F.D.A. investigation outlines problems at Eggo plant
February 16, 2010
by Eric Schroeder
WASHINGTON — The Food and Drug Administration has given Battle Creek, Mich.-based Kellogg Co. 15 days to respond to a number of sanitation violations in connection with Listeria monocytogenes contamination of Eggo buttermilk waffles at its Atlanta facility.
In a warning letter dated Jan. 27 and posted on the F.D.A. web site Feb. 16, the F.D.A. provided details of an Oct. 22-29 inspection at Kellogg’s Atlanta facility following the finding by the Georgia Department of Agriculture in late August that led to the recall of two products within its Eggo brand — Cinnamon Toast waffles and Toaster Swirlz. None of the Buttermilk product was shipped into the marketplace.
According to the F.D.A., the agency’s investigators observed employees in the mixing room using high pressure water to clean equipment that splashed near exposed raw materials. Inspectors also observed an uncovered cart containing trash located within close proximity of exposed raw materials in the mixing room, as well as observed condensate and drippage in the waffle production area above lines that were transporting exposed products.
Other sanitation violations noted in the F.D.A. report included a maintenance employee not wearing gloves while touching exposed finished product and an employee touching his nose and moustache, after washing his hands, and not using sanitizer or re-washing his hands before returning to the work area.
“We acknowledge receipt of your response (updated Nov. 18, 2009) in response to F.D.A.’s positive L. monocytogenes environmental swabs,” the F.D.A. wrote in the warning letter. “Although your response lists a number of corrective actions directly associated with the positive test results, including sanitizing certain equipment and limiting employee access to certain processing areas, it is essential to identify all areas of your facility where L. monocytogenes is able to grow and survive (niche areas) and to take such corrective actions as necessary to control the organism. In addition, F.D.A. recommends that your sanitation controls include effective environmental monitoring programs designed to identify and eliminate and/or control pathogens such as L. monocytogenes in and on surfaces and areas in the facility where contamination could result in food product contamination. Finally, your response does not address the C.G.M.P. deviations identified in this letter.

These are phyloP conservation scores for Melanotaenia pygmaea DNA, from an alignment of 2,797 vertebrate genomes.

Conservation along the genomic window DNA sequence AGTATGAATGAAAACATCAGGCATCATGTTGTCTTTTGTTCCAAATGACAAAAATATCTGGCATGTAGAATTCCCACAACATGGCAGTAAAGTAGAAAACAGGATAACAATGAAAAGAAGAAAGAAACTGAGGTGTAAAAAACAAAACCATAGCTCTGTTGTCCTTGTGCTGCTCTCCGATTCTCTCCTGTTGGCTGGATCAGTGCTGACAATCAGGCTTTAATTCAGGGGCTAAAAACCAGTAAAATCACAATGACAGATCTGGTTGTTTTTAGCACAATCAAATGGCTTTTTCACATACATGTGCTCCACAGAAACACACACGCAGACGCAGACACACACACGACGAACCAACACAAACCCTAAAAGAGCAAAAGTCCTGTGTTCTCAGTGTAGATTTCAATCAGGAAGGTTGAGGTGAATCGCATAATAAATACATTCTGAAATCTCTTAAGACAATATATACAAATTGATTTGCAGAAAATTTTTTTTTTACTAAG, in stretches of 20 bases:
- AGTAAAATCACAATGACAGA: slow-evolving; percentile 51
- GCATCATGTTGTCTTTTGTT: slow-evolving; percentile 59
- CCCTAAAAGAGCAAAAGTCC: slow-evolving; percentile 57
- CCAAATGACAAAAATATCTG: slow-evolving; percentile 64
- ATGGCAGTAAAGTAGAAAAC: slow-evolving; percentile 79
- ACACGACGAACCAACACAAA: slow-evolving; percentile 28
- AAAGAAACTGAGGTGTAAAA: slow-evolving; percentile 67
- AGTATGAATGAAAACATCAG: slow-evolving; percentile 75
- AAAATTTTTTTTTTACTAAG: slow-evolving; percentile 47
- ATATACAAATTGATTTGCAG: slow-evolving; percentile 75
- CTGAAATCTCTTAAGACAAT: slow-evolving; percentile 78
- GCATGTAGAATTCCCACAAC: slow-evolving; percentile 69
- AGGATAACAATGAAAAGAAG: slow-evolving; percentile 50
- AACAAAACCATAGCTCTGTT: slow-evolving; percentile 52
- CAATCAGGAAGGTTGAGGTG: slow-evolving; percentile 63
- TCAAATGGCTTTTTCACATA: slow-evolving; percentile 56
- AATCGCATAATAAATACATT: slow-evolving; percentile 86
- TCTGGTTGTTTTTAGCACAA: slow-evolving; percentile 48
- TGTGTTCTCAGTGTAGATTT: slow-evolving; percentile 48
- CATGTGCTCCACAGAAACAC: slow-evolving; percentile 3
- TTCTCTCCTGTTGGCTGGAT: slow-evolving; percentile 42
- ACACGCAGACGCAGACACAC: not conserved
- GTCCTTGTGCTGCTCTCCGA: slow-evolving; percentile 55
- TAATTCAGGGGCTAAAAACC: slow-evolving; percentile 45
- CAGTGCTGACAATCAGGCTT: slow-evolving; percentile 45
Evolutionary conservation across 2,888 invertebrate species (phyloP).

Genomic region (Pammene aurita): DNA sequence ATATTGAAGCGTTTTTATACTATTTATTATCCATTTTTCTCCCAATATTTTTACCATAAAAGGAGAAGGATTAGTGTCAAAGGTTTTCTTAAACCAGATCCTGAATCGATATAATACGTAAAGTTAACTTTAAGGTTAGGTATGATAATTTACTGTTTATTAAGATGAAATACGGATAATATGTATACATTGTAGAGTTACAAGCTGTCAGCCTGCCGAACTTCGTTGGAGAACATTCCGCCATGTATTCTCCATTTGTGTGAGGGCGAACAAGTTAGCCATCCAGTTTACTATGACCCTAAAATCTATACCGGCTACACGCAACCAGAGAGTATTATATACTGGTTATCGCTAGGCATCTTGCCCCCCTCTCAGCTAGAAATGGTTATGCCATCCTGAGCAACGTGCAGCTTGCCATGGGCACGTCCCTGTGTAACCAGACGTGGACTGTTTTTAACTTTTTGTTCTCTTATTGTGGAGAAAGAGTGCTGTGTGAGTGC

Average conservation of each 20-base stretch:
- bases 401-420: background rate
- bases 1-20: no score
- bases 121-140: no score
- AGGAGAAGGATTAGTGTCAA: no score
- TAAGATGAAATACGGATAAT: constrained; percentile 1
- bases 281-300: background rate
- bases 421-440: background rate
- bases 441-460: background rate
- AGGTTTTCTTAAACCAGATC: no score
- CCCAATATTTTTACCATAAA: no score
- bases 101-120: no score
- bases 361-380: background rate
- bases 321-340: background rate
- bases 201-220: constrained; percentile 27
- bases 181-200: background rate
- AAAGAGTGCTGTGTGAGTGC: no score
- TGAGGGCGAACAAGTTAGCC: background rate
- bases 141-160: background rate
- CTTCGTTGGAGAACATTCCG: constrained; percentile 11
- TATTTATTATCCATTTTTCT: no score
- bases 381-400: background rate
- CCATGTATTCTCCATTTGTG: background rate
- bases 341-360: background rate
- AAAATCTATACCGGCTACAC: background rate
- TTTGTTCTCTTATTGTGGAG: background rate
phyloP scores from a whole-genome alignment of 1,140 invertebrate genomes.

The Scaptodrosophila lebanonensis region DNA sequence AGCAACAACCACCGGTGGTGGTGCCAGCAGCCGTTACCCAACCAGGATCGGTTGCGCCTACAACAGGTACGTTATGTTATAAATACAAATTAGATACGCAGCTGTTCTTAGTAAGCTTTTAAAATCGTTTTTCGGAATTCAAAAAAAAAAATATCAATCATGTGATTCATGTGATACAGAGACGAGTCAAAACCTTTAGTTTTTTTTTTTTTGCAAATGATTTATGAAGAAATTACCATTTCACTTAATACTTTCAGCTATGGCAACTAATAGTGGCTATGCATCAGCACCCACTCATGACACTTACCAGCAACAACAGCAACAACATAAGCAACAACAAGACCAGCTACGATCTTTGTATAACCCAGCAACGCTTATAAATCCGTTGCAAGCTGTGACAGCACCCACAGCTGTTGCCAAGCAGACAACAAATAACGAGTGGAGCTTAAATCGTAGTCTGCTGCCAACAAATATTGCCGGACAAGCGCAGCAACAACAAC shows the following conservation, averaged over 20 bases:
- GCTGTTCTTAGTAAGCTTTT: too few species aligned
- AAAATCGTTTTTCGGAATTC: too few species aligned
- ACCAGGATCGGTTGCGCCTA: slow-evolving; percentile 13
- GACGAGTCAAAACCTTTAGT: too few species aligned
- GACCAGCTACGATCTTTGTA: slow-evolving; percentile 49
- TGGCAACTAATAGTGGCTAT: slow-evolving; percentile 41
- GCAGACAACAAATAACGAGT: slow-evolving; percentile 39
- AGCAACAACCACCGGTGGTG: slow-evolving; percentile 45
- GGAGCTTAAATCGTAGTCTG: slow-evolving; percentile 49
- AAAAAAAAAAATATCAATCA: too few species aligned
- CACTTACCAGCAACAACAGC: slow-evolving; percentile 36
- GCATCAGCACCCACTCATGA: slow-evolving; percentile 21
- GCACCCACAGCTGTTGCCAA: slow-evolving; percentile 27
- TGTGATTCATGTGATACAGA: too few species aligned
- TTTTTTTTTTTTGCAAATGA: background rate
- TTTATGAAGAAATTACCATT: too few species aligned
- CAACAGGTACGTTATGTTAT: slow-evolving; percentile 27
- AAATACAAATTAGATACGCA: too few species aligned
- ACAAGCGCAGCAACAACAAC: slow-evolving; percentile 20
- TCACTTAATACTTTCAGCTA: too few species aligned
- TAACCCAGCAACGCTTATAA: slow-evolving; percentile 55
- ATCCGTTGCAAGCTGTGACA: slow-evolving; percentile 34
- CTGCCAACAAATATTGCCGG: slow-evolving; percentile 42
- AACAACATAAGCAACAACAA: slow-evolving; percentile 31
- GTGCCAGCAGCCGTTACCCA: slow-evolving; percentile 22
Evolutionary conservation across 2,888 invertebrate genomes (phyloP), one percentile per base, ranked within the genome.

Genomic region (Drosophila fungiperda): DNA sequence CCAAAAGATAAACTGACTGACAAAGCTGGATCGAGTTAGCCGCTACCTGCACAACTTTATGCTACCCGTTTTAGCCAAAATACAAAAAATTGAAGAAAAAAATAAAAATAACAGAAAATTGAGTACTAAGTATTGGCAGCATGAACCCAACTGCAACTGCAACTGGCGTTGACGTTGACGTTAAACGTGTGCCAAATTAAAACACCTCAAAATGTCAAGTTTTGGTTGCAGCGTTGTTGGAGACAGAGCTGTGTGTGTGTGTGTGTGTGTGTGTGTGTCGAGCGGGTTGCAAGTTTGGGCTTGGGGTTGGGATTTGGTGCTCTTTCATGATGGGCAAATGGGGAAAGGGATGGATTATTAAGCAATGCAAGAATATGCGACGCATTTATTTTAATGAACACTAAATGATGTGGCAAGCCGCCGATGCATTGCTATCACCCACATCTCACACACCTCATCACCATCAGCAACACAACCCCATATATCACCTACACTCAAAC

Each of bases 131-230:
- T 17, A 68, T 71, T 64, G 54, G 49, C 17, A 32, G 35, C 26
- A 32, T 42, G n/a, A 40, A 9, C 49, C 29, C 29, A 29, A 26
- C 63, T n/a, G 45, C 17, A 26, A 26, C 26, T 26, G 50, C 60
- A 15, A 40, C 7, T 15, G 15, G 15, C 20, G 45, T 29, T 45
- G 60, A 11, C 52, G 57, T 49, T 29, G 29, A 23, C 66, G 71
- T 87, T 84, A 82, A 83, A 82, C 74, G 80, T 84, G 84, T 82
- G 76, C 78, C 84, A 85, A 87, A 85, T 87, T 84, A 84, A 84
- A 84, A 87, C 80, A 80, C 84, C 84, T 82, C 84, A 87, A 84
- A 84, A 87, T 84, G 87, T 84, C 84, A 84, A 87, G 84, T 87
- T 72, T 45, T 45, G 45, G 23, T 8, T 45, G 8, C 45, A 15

“This letter is not intended to be an all-inclusive list of violations that may exist at your facility. You are responsible for ensuring that your processing plant operates in compliance with the Act and applicable regulations. You should take prompt action to correct these violations. We may take further action if you do not promptly correct these violations. For instance, we may take further action to seize your product(s) and/or enjoin your firm from operating.”
“The safety of our foods is of utmost importance to Kellogg Co.,” said Kris Charles, a spokesperson with Kellogg. “While the F.D.A. letter was filed publicly today, the situation described in the letter relates to inspections conducted in October after the plant was closed for enhanced cleaning and the flood in Atlanta that affected our facility. Before opening the facility, we worked cooperatively with both the agency and the Georgia Department of Agriculture, and we completed comprehensive testing and monitoring. We have made a variety of enhancements in our facility, and have fully addressed all of the observations in the letter. We will be filing our response with the F.D.A. to this effect shortly.”